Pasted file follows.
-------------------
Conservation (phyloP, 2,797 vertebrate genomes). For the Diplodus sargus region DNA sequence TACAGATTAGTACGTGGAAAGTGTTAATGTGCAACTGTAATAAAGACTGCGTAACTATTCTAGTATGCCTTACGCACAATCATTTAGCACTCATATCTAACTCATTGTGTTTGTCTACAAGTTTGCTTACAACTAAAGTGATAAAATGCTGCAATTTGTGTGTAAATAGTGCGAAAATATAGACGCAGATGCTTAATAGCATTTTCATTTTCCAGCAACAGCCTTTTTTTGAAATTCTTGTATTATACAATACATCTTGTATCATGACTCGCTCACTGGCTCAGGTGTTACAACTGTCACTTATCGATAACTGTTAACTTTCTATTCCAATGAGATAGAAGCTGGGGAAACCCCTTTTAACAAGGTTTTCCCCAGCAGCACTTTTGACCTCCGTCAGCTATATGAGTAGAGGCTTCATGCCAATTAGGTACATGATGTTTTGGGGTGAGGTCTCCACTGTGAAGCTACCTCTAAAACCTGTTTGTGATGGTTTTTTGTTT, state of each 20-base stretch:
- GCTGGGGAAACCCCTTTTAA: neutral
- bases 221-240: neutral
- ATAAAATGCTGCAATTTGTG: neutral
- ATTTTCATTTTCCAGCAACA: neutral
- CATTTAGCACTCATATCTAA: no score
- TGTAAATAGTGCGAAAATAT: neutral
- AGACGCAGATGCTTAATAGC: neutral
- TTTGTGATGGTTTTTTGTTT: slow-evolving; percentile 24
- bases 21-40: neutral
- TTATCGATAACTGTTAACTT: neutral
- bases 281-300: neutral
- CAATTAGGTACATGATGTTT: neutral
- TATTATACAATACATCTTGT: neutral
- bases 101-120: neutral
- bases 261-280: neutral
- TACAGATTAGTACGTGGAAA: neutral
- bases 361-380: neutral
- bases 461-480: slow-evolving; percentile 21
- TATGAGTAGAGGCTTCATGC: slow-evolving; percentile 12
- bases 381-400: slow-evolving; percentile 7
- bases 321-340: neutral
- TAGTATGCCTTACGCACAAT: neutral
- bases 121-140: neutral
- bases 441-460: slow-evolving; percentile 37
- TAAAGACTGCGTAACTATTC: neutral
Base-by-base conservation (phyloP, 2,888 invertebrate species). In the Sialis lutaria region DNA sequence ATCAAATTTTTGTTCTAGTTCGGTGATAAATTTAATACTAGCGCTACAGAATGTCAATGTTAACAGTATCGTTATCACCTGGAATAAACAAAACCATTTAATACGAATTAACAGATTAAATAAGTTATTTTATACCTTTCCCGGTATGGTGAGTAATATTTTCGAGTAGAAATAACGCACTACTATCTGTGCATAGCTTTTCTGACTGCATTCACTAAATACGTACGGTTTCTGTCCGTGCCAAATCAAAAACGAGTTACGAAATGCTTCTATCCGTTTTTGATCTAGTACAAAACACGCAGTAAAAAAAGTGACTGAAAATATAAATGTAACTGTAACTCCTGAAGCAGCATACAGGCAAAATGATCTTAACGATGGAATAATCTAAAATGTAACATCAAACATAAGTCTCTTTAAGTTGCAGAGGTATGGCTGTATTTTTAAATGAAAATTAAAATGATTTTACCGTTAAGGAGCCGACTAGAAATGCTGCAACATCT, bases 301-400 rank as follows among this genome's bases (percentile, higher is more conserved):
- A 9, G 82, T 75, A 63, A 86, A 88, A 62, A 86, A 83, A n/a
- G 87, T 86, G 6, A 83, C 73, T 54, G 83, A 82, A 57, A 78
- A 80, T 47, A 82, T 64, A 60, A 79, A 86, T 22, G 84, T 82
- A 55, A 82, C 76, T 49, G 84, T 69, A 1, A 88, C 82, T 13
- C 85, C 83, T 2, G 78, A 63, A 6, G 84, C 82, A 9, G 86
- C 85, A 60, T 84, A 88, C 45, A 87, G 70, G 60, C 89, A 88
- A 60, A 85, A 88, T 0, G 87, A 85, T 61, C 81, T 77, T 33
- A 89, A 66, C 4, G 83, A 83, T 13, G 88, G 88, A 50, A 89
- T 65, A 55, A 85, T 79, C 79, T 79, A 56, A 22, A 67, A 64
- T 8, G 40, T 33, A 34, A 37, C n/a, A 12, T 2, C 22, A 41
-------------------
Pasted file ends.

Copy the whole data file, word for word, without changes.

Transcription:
Conservation (phyloP, 2,797 vertebrate genomes). For the Diplodus sargus region DNA sequence TACAGATTAGTACGTGGAAAGTGTTAATGTGCAACTGTAATAAAGACTGCGTAACTATTCTAGTATGCCTTACGCACAATCATTTAGCACTCATATCTAACTCATTGTGTTTGTCTACAAGTTTGCTTACAACTAAAGTGATAAAATGCTGCAATTTGTGTGTAAATAGTGCGAAAATATAGACGCAGATGCTTAATAGCATTTTCATTTTCCAGCAACAGCCTTTTTTTGAAATTCTTGTATTATACAATACATCTTGTATCATGACTCGCTCACTGGCTCAGGTGTTACAACTGTCACTTATCGATAACTGTTAACTTTCTATTCCAATGAGATAGAAGCTGGGGAAACCCCTTTTAACAAGGTTTTCCCCAGCAGCACTTTTGACCTCCGTCAGCTATATGAGTAGAGGCTTCATGCCAATTAGGTACATGATGTTTTGGGGTGAGGTCTCCACTGTGAAGCTACCTCTAAAACCTGTTTGTGATGGTTTTTTGTTT, state of each 20-base stretch:
- GCTGGGGAAACCCCTTTTAA: neutral
- bases 221-240: neutral
- ATAAAATGCTGCAATTTGTG: neutral
- ATTTTCATTTTCCAGCAACA: neutral
- CATTTAGCACTCATATCTAA: no score
- TGTAAATAGTGCGAAAATAT: neutral
- AGACGCAGATGCTTAATAGC: neutral
- TTTGTGATGGTTTTTTGTTT: slow-evolving; percentile 24
- bases 21-40: neutral
- TTATCGATAACTGTTAACTT: neutral
- bases 281-300: neutral
- CAATTAGGTACATGATGTTT: neutral
- TATTATACAATACATCTTGT: neutral
- bases 101-120: neutral
- bases 261-280: neutral
- TACAGATTAGTACGTGGAAA: neutral
- bases 361-380: neutral
- bases 461-480: slow-evolving; percentile 21
- TATGAGTAGAGGCTTCATGC: slow-evolving; percentile 12
- bases 381-400: slow-evolving; percentile 7
- bases 321-340: neutral
- TAGTATGCCTTACGCACAAT: neutral
- bases 121-140: neutral
- bases 441-460: slow-evolving; percentile 37
- TAAAGACTGCGTAACTATTC: neutral
Base-by-base conservation (phyloP, 2,888 invertebrate species). In the Sialis lutaria region DNA sequence ATCAAATTTTTGTTCTAGTTCGGTGATAAATTTAATACTAGCGCTACAGAATGTCAATGTTAACAGTATCGTTATCACCTGGAATAAACAAAACCATTTAATACGAATTAACAGATTAAATAAGTTATTTTATACCTTTCCCGGTATGGTGAGTAATATTTTCGAGTAGAAATAACGCACTACTATCTGTGCATAGCTTTTCTGACTGCATTCACTAAATACGTACGGTTTCTGTCCGTGCCAAATCAAAAACGAGTTACGAAATGCTTCTATCCGTTTTTGATCTAGTACAAAACACGCAGTAAAAAAAGTGACTGAAAATATAAATGTAACTGTAACTCCTGAAGCAGCATACAGGCAAAATGATCTTAACGATGGAATAATCTAAAATGTAACATCAAACATAAGTCTCTTTAAGTTGCAGAGGTATGGCTGTATTTTTAAATGAAAATTAAAATGATTTTACCGTTAAGGAGCCGACTAGAAATGCTGCAACATCT, bases 301-400 rank as follows among this genome's bases (percentile, higher is more conserved):
- A 9, G 82, T 75, A 63, A 86, A 88, A 62, A 86, A 83, A n/a
- G 87, T 86, G 6, A 83, C 73, T 54, G 83, A 82, A 57, A 78
- A 80, T 47, A 82, T 64, A 60, A 79, A 86, T 22, G 84, T 82
- A 55, A 82, C 76, T 49, G 84, T 69, A 1, A 88, C 82, T 13
- C 85, C 83, T 2, G 78, A 63, A 6, G 84, C 82, A 9, G 86
- C 85, A 60, T 84, A 88, C 45, A 87, G 70, G 60, C 89, A 88
- A 60, A 85, A 88, T 0, G 87, A 85, T 61, C 81, T 77, T 33
- A 89, A 66, C 4, G 83, A 83, T 13, G 88, G 88, A 50, A 89
- T 65, A 55, A 85, T 79, C 79, T 79, A 56, A 22, A 67, A 64
- T 8, G 40, T 33, A 34, A 37, C n/a, A 12, T 2, C 22, A 41